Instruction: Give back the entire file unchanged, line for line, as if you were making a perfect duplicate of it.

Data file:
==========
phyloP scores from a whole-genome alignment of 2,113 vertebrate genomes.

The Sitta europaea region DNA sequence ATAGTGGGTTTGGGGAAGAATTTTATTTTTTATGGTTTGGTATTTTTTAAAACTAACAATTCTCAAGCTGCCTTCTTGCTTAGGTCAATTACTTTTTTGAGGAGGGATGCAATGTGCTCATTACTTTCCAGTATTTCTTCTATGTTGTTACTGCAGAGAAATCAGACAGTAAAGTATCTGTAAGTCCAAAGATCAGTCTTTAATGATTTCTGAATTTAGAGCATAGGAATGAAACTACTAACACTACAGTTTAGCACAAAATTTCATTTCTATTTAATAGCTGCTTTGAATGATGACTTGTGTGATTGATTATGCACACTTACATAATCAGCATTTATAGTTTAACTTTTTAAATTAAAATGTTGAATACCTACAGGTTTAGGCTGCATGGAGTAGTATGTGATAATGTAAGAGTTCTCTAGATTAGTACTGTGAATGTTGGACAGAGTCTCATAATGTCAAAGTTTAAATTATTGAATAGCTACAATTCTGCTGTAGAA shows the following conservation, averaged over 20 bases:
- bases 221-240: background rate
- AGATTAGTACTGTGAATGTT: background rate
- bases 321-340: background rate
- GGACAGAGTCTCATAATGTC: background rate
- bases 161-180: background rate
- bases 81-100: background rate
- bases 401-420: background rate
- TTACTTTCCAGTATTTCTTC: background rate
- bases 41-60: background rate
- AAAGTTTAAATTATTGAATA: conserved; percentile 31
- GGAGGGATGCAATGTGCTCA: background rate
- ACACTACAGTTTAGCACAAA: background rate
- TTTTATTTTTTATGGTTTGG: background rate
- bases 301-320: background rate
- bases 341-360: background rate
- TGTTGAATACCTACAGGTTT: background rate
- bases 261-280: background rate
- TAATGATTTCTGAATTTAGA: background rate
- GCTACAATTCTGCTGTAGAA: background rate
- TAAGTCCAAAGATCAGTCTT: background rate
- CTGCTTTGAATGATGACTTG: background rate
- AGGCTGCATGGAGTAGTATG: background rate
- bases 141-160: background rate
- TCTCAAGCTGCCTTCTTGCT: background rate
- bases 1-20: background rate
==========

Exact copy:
phyloP scores from a whole-genome alignment of 2,113 vertebrate genomes.

The Sitta europaea region DNA sequence ATAGTGGGTTTGGGGAAGAATTTTATTTTTTATGGTTTGGTATTTTTTAAAACTAACAATTCTCAAGCTGCCTTCTTGCTTAGGTCAATTACTTTTTTGAGGAGGGATGCAATGTGCTCATTACTTTCCAGTATTTCTTCTATGTTGTTACTGCAGAGAAATCAGACAGTAAAGTATCTGTAAGTCCAAAGATCAGTCTTTAATGATTTCTGAATTTAGAGCATAGGAATGAAACTACTAACACTACAGTTTAGCACAAAATTTCATTTCTATTTAATAGCTGCTTTGAATGATGACTTGTGTGATTGATTATGCACACTTACATAATCAGCATTTATAGTTTAACTTTTTAAATTAAAATGTTGAATACCTACAGGTTTAGGCTGCATGGAGTAGTATGTGATAATGTAAGAGTTCTCTAGATTAGTACTGTGAATGTTGGACAGAGTCTCATAATGTCAAAGTTTAAATTATTGAATAGCTACAATTCTGCTGTAGAA shows the following conservation, averaged over 20 bases:
- bases 221-240: background rate
- AGATTAGTACTGTGAATGTT: background rate
- bases 321-340: background rate
- GGACAGAGTCTCATAATGTC: background rate
- bases 161-180: background rate
- bases 81-100: background rate
- bases 401-420: background rate
- TTACTTTCCAGTATTTCTTC: background rate
- bases 41-60: background rate
- AAAGTTTAAATTATTGAATA: conserved; percentile 31
- GGAGGGATGCAATGTGCTCA: background rate
- ACACTACAGTTTAGCACAAA: background rate
- TTTTATTTTTTATGGTTTGG: background rate
- bases 301-320: background rate
- bases 341-360: background rate
- TGTTGAATACCTACAGGTTT: background rate
- bases 261-280: background rate
- TAATGATTTCTGAATTTAGA: background rate
- GCTACAATTCTGCTGTAGAA: background rate
- TAAGTCCAAAGATCAGTCTT: background rate
- CTGCTTTGAATGATGACTTG: background rate
- AGGCTGCATGGAGTAGTATG: background rate
- bases 141-160: background rate
- TCTCAAGCTGCCTTCTTGCT: background rate
- bases 1-20: background rate